And other legislative updates in MSEA’s Up the Street
The Protect Our Schools Act is up for an important vote in the Senate. Please send your senator an email or give them a call at 1–888–520–6732 asking them to support the bill. Thank you!
The Protect Our Schools Act (HB978/SB871) continues to move towards passage, with the Senate Education, Health, and Environmental Affairs Committee voting to move the bill to the full Senate floor earlier this week. The full Senate has now started to debate the bill with a final vote likely coming early next week. The legislation would balance testing and opportunity to learn indicators in our state’s school accountability system, give educators a voice in how their schools are improved, and prevent the privatization of low-performing schools. In an interview this week, MSEA President Betty Weller explained that it’s time for a change when it comes to how we measure and improve schools: “We’ve lived in a test-and-punish culture and it hasn’t closed the gaps in achievement. We know kids are not going to test their way out of poverty.”
Gov. Hogan’s expected veto threat finally arrived — as first reported by The Baltimore Sun — during a press conference today. In doing so, Gov. Hogan is not only breaking a campaign promise to reduce testing and return education decision-making back to local parents and educators, but he is continuing to pursue the very same privatization agenda as President Donald Trump and Secretary of Education Betsy DeVos (more on her and Hogan teaming up in a bit). He opposes the bill because it prevents his State Board of Education from converting public schools into for-profit charter schools, closing public schools in favor of private school vouchers, or the hiring of a for-profit management company to take over public schools. Simply put, he opposes the bill because the General Assembly is trying to prevent his privatization agenda.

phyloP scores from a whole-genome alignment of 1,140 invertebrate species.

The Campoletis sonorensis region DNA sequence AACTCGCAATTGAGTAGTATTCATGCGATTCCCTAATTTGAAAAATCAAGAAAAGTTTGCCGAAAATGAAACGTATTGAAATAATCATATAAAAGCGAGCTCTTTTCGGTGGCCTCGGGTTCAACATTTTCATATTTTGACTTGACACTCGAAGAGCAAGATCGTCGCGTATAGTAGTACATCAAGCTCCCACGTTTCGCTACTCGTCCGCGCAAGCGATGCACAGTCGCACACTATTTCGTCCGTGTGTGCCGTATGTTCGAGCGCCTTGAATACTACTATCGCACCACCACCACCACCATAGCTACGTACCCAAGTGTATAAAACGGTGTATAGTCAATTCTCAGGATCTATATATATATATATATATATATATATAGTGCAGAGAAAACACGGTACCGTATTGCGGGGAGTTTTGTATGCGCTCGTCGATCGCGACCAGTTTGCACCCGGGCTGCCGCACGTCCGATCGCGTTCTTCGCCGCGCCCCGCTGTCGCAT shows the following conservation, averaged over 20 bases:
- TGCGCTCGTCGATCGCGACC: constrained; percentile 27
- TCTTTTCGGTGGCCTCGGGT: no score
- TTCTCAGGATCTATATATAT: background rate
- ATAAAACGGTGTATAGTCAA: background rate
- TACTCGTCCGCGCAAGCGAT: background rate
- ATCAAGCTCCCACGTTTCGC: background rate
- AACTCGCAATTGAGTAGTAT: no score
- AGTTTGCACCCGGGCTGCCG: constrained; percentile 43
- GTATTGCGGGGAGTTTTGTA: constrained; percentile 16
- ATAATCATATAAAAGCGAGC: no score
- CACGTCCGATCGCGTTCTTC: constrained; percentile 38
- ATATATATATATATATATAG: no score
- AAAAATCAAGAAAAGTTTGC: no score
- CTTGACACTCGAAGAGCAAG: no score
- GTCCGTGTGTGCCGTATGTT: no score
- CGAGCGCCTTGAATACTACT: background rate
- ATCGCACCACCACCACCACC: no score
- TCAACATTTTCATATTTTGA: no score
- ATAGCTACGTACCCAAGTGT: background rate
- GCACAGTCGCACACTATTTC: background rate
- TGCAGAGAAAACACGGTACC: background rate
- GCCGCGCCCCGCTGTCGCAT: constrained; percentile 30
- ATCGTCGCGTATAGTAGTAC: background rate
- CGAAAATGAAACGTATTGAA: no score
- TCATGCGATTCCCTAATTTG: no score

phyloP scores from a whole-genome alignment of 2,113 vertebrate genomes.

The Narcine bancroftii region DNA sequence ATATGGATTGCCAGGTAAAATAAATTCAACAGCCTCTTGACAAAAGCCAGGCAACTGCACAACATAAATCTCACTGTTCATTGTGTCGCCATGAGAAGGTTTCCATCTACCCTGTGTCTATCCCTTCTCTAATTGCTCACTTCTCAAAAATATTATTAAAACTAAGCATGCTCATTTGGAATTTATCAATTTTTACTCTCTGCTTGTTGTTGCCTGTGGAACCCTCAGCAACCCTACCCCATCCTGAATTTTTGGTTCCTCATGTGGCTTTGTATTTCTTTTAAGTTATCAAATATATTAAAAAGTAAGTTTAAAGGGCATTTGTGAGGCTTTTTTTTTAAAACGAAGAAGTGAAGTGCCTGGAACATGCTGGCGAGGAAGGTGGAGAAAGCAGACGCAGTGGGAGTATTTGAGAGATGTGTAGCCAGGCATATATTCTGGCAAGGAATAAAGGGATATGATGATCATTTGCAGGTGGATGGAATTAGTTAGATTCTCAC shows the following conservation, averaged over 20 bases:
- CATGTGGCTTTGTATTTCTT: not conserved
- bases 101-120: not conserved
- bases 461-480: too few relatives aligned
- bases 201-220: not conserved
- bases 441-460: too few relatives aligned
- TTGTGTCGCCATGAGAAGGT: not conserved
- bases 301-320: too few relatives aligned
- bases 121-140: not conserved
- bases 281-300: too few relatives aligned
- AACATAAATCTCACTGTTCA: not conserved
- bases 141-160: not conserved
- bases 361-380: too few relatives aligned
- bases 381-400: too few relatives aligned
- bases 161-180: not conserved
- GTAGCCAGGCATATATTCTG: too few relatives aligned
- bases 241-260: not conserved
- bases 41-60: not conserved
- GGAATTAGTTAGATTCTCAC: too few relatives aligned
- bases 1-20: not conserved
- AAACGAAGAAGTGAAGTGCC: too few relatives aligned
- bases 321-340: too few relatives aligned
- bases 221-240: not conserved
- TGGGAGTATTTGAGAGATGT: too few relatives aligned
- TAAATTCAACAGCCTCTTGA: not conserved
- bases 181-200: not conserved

It is likely that the governor will unleash the full force of his political operation to stop the bill’s passage. He and his staff are even accusing teachers of putting themselves before their students — a deeply insulting and personal attack on the hard work you and educators across Maryland do every day. We need all hands on deck to make sure members of the General Assembly know this legislation will help students get a better education. Every call made to a senator today could be the difference between winning and losing.
It’s no coincidence that Gov. Hogan’s veto threat came as he teamed up with Secretary DeVos. The two joined together to visit a Montgomery County public school, reading to kids for a photo-op and then leaving quickly. Meanwhile, hundreds of parents in the local community protested their joint privatization agenda outside of the school, chanting “Public Schools Are a Public Good” in support of public education.
It was a truly grassroots display of how frustrated Maryland voters are with Gov. Hogan’s willingness to help the Trump Administration and its harmful policies — especially when it comes to privatizing schools.
Back in Annapolis, both Senate President Mike Miller (D-Calvert, Charles & Prince George’s-District 23) and House Speaker Michael Busch (D-Anne Arundel-District 30A) criticized the governor’s appearance with DeVos. Busch told the Legislative Black Caucus that if DeVos and Hogan get their way, “They’re going to break down the school system.” Miller told reporters at a news conference that Maryland would return to ranking first in the nation for education, “but not with help from Betsy DeVos.”